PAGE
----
Blog : Florida

Pearl Jam Dedicates Debut Song to School Shooting Survivors

Pearl Jam Dedicates ‘Can’t Deny Me’ to Survivors of the School Shooting in Parkland, Florida and Students Participating in the National School Walkout

On the eve of the National School Walkout, Pearl Jam chose to dedicate their debut song to survivors of the school shooting at Marjory Stoneman Douglas High School and students participating in the walkout the following day. Rolling Stone reports :

Performing at MoviStar Arena on Tuesday, Eddie Vedder addressed the crowd in Spanish. “This is dedicated to the incredible students in Florida, and the United States, who survived a terrible tragedy. We will all be protesting tomorrow throughout the United States,” Vedder said before honoring one of Marjory Stoneman Douglas High School’s most vocal students. “We support you all, and Emma Gonzalez, we love you. We’d like to play this for them, and us.”

On Wednesday, students across America exited their respective schools at 10 a.m. local time for 17 minutes to show solidarity with the 17 victims of the Stoneman Douglas shooting as well as protest the government’s inaction to curb gun violence and prevent future school shootings.

Listen to the performance, and access the full article here.

The Fierberg National Law Group and School Violence Law applaud Pearl Jam for supporting survivors of school shootings and students participating in the National School Walkout. Our lawyers negotiated the historic settlements for the wrongful deaths and injured survivors of the Virginia Tech Massacre, which valued in excess of $11 Million.  The settlements established a foundation in their honor that continues to advocate for safe schools and gun control, which we continue to represent.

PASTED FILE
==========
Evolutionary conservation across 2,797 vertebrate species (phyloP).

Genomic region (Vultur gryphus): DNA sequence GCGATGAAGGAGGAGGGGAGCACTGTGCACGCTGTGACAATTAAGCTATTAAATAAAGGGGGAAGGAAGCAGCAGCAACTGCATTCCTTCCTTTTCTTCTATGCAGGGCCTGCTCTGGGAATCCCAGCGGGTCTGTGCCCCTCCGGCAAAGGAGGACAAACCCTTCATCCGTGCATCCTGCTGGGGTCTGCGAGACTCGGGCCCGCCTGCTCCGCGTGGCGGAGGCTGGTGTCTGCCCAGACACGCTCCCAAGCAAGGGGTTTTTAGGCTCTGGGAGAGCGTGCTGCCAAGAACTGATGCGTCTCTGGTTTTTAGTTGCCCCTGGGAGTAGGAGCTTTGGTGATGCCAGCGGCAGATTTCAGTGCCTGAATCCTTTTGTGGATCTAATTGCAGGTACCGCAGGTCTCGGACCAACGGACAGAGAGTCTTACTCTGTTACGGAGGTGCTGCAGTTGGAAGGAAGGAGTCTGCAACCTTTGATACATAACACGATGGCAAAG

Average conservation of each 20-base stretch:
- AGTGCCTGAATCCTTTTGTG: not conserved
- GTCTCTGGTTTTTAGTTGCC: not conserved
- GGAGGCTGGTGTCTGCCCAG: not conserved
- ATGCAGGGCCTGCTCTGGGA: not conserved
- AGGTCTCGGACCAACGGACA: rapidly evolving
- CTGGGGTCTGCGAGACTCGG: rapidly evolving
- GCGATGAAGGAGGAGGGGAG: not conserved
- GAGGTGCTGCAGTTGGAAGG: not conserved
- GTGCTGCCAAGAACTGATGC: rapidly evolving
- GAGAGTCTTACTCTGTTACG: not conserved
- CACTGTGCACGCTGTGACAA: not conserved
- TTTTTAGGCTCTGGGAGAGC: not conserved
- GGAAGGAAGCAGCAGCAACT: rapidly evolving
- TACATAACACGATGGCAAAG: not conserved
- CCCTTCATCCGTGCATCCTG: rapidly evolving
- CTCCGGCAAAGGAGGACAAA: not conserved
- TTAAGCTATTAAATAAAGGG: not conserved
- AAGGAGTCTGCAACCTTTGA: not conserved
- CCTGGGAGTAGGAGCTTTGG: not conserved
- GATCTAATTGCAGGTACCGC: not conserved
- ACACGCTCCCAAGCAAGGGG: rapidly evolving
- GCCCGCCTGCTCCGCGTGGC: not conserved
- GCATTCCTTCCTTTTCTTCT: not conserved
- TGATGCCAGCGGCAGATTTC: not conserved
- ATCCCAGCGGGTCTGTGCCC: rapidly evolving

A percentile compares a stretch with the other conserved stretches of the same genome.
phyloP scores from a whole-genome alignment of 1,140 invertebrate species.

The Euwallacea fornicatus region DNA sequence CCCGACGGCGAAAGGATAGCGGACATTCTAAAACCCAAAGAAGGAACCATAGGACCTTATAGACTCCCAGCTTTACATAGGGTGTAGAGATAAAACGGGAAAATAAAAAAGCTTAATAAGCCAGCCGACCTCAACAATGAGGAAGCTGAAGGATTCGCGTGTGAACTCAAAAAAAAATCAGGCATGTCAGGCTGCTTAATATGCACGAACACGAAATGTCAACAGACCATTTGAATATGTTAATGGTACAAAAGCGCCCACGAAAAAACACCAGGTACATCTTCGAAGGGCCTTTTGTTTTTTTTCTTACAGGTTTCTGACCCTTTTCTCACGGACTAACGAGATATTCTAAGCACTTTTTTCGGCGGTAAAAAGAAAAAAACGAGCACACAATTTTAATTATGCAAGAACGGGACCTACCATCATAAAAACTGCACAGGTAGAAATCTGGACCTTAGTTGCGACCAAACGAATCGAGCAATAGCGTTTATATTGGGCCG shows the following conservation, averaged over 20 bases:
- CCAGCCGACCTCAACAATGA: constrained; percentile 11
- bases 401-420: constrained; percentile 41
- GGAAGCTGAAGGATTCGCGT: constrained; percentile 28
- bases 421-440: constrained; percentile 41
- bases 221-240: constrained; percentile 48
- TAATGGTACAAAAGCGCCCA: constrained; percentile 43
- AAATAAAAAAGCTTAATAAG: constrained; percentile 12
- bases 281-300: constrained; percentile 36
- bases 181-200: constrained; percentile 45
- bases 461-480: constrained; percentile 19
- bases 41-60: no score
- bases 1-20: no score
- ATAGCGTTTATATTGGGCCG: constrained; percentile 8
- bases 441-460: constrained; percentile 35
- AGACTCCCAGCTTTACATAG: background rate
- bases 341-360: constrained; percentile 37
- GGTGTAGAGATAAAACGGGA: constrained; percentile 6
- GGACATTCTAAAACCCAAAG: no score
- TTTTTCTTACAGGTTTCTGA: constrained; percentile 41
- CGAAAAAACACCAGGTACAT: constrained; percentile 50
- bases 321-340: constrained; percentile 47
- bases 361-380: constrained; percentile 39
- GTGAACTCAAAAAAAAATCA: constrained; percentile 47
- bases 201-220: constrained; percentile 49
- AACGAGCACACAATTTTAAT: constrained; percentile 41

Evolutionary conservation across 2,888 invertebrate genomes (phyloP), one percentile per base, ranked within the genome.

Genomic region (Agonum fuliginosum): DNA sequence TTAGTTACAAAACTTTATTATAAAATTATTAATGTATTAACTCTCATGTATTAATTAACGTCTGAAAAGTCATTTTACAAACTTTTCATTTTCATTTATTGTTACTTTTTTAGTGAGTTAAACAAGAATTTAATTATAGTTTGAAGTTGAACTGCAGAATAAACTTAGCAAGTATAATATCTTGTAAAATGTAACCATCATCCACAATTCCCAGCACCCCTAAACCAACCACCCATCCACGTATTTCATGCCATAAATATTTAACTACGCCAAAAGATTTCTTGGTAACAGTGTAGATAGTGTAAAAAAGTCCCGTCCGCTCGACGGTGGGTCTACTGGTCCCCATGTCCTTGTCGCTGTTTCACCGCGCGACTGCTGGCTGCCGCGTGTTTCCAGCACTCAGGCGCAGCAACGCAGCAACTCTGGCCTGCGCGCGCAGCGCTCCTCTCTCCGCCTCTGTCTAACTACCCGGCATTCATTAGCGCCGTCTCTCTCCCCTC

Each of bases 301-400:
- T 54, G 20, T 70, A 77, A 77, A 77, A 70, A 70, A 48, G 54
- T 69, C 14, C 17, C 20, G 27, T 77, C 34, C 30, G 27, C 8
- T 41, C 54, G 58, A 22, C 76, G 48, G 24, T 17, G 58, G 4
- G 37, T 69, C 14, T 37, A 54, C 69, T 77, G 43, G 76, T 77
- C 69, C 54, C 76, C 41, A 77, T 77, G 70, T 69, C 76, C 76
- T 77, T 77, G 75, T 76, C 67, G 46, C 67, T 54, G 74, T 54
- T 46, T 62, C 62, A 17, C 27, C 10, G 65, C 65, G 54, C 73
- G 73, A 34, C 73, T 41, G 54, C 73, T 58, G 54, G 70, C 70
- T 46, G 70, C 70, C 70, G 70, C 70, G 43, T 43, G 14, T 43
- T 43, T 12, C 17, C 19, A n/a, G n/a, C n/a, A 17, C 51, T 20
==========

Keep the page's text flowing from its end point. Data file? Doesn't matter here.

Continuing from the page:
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Parents of Andrew Coffey Push for New Hazing Law

Andrew Coffey’s Parents Push for New Hazing Law after Death of FSU Pledge

The dangers of hazing and excessive drinking are becoming increasingly more apparent. The parents of Andrew Coffey, who lost their son due to alcohol poisoning after a fraternity party, are pushing to make hazing a federal crime. CBS reports:

In a story you’ll see only on “CBS This Morning,” we hear from the parents of Florida State University student Andrew Coffey, who police say died from alcohol poisoning after a fraternity party. Parents Tom and Sandra Coffey are pushing for a new law against hazing.

“If this can go to Washington, D.C., it could be the Andrew Coffey Law. Is that something you’d like to see?” CBS News correspondent Tony Dokoupil asked them.

“Yes. Yes,” Tom said

“Yeah. Yeah, can’t be for nothing. I mean, I don’t—” Sandra said.

“Yeah, he can’t have died for nothing,” Tom said.

“No,” Sandra said.

“There has to be purpose,” Tom added. “And if people in the past had gotten together, maybe my son would still be here. … It just can’t go on. It can’t go on anymore.”

The Coffeys tell us how they’re trying to save lives by making hazing a federal crime.

Watch Tuesday, March 13, 2018, on “CBS This Morning,” which airs from 7 a.m. to 9 a.m. ET/PT. 

The Fierberg National Law Group and School Violence Law, a team of lawyers experienced in defending victims and families affected by fraternity hazing deaths and injury, extend their sincere condolences to the family and friends of Andrew Coffey.
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